“Otherwise, we will not know exactly what needs to be done to halt this activity now and in the future,” Clinton explained.
For her fifth recommendation, Clinton said that Americans must “fight back against the assault on truth and reason and rebuild trust in our institutions.”
Clinton also discussed the past successes and future potential of technology in aiding the cause of democracy, citing myriad ways in which technology helped voters on Election Day in 2016. She also brought up the example of an app she helped spread as Secretary of State that allows dissidents living under authoritarian regimes to press a button on their phone that notifies friends and family that they are about to be arrested while simultaneously deleting all of the contact information on their phones.
On the whole, Clinton expressed a belief that the technology industry can fix the problems it helps to create.
“Silicon Valley has already shown that they can be — you can be — part of the solution when it comes to things like ridding the Internet of child pornography,” Clinton said. “We’re starting even to see progress in confronting online terrorist recruitment. Now companies like Facebook, Twitter and Google need to show the same commitment in addressing fake news and propaganda.”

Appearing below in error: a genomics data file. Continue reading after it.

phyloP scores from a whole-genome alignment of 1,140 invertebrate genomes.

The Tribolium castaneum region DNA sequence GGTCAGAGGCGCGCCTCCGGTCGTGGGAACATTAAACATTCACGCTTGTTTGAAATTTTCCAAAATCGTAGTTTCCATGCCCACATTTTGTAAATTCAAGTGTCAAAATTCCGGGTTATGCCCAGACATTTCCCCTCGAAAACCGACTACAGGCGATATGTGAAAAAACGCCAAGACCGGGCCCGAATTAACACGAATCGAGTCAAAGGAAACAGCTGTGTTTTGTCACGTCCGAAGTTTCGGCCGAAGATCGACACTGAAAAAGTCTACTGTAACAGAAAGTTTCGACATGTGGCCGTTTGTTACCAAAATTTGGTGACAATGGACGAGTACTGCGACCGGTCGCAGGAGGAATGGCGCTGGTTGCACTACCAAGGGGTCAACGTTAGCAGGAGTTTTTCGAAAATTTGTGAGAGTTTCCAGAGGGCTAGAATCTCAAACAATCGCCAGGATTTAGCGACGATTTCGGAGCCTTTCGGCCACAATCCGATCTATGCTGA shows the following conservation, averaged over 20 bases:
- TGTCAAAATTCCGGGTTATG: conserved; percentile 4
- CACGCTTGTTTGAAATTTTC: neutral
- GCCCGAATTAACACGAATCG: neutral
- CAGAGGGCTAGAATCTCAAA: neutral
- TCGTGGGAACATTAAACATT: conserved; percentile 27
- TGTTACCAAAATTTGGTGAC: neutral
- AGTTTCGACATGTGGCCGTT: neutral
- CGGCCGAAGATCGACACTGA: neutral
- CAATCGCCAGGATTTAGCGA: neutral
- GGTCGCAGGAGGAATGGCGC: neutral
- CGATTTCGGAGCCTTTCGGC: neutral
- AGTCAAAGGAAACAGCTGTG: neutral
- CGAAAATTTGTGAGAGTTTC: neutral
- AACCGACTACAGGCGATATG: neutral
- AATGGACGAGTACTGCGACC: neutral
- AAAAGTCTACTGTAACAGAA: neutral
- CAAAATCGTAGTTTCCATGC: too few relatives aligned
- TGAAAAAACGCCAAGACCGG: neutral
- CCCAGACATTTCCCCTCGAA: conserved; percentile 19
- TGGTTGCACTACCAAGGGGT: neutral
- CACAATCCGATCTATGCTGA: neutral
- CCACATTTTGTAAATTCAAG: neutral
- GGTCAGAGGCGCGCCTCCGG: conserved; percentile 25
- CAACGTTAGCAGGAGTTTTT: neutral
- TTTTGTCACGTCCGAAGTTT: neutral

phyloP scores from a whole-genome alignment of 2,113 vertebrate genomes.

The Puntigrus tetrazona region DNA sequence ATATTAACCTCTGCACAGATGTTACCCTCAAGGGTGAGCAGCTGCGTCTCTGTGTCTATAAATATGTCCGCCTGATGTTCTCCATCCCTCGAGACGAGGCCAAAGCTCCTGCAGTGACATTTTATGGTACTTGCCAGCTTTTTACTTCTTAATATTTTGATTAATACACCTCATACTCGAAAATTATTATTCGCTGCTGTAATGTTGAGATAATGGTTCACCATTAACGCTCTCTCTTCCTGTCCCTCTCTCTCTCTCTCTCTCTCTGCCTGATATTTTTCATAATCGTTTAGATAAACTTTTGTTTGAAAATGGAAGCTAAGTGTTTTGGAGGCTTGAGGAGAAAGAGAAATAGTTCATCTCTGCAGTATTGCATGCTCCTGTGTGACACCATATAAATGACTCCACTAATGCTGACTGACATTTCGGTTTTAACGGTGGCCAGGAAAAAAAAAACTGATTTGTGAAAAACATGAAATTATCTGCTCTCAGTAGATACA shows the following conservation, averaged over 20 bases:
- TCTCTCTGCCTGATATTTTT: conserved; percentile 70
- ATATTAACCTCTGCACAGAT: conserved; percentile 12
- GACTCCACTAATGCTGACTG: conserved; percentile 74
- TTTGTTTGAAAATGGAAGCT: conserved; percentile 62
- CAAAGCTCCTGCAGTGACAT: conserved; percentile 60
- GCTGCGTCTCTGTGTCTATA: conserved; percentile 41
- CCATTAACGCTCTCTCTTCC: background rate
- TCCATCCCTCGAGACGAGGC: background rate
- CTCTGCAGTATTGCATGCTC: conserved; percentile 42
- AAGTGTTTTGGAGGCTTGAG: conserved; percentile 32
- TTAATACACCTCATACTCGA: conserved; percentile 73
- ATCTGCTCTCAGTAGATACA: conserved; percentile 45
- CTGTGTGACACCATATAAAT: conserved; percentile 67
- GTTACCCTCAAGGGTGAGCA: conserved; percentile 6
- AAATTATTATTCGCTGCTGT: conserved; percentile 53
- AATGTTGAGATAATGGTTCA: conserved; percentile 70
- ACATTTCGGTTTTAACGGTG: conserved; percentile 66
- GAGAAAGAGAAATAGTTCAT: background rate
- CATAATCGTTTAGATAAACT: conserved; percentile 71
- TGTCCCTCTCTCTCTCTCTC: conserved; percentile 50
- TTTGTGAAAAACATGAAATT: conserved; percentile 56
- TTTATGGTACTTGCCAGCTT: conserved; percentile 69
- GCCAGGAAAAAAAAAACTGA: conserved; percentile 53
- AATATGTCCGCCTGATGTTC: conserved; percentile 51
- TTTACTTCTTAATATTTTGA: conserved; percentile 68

Speaking specifically to the students in the audience, Clinton emphasized the importance of getting and staying involved in politics, no matter how disappointing the results of the last election might have been.
“I think common sense and shared experience eventually leads people to say, ‘hey, we’re not going to put up with this,” Clinton said, later adding that “for young people in particular, especially if it was your first presidential election, you can’t afford to be depressed, because really, the future is much more about you than it is about me.”
Despite the severity of the threats to the U.S. that Clinton described, she maintained that she is “fundamentally hopeful and optimistic.”
“Political action can change the political direction,” Clinton said. “And so if climate change is your issue, or guns are your issue, or immigration is your issue, or LGBT rights are your issue, or whatever it might be — decide you’re going to be active on those issues, and take that activism into the political arena, because we need you.”
Contact Sarah Wishingrad at swishing ‘at’ stanford.edu.